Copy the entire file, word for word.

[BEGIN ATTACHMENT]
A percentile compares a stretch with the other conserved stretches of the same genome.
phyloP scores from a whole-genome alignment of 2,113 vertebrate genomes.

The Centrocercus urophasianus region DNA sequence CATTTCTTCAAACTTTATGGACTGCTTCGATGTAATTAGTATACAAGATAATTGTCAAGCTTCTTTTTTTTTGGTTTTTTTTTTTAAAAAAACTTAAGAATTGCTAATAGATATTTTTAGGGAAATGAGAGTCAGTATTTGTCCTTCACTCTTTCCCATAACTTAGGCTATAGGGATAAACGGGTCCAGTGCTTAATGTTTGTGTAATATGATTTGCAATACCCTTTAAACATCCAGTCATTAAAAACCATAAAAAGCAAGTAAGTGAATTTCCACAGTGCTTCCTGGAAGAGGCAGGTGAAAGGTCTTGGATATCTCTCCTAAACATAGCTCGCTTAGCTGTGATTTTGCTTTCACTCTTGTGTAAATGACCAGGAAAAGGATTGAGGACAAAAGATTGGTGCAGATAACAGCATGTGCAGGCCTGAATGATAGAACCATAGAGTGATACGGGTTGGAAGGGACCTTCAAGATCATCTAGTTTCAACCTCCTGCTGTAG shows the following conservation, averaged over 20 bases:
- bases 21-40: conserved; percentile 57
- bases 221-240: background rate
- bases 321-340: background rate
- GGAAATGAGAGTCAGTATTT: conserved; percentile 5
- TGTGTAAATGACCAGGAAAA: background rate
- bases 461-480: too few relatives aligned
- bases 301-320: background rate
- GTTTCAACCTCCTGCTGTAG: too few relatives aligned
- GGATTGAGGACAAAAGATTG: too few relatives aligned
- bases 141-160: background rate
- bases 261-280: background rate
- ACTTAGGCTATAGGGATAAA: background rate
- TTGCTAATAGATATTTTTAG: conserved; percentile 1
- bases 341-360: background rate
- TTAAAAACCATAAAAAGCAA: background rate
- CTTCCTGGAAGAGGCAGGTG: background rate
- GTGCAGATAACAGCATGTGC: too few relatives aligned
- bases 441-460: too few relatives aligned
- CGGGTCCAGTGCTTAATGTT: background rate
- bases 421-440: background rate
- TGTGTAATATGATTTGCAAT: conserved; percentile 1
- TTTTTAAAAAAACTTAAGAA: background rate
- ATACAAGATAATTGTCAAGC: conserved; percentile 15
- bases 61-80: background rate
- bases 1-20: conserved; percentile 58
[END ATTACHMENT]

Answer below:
A percentile compares a stretch with the other conserved stretches of the same genome.
phyloP scores from a whole-genome alignment of 2,113 vertebrate genomes.

The Centrocercus urophasianus region DNA sequence CATTTCTTCAAACTTTATGGACTGCTTCGATGTAATTAGTATACAAGATAATTGTCAAGCTTCTTTTTTTTTGGTTTTTTTTTTTAAAAAAACTTAAGAATTGCTAATAGATATTTTTAGGGAAATGAGAGTCAGTATTTGTCCTTCACTCTTTCCCATAACTTAGGCTATAGGGATAAACGGGTCCAGTGCTTAATGTTTGTGTAATATGATTTGCAATACCCTTTAAACATCCAGTCATTAAAAACCATAAAAAGCAAGTAAGTGAATTTCCACAGTGCTTCCTGGAAGAGGCAGGTGAAAGGTCTTGGATATCTCTCCTAAACATAGCTCGCTTAGCTGTGATTTTGCTTTCACTCTTGTGTAAATGACCAGGAAAAGGATTGAGGACAAAAGATTGGTGCAGATAACAGCATGTGCAGGCCTGAATGATAGAACCATAGAGTGATACGGGTTGGAAGGGACCTTCAAGATCATCTAGTTTCAACCTCCTGCTGTAG shows the following conservation, averaged over 20 bases:
- bases 21-40: conserved; percentile 57
- bases 221-240: background rate
- bases 321-340: background rate
- GGAAATGAGAGTCAGTATTT: conserved; percentile 5
- TGTGTAAATGACCAGGAAAA: background rate
- bases 461-480: too few relatives aligned
- bases 301-320: background rate
- GTTTCAACCTCCTGCTGTAG: too few relatives aligned
- GGATTGAGGACAAAAGATTG: too few relatives aligned
- bases 141-160: background rate
- bases 261-280: background rate
- ACTTAGGCTATAGGGATAAA: background rate
- TTGCTAATAGATATTTTTAG: conserved; percentile 1
- bases 341-360: background rate
- TTAAAAACCATAAAAAGCAA: background rate
- CTTCCTGGAAGAGGCAGGTG: background rate
- GTGCAGATAACAGCATGTGC: too few relatives aligned
- bases 441-460: too few relatives aligned
- CGGGTCCAGTGCTTAATGTT: background rate
- bases 421-440: background rate
- TGTGTAATATGATTTGCAAT: conserved; percentile 1
- TTTTTAAAAAAACTTAAGAA: background rate
- ATACAAGATAATTGTCAAGC: conserved; percentile 15
- bases 61-80: background rate
- bases 1-20: conserved; percentile 58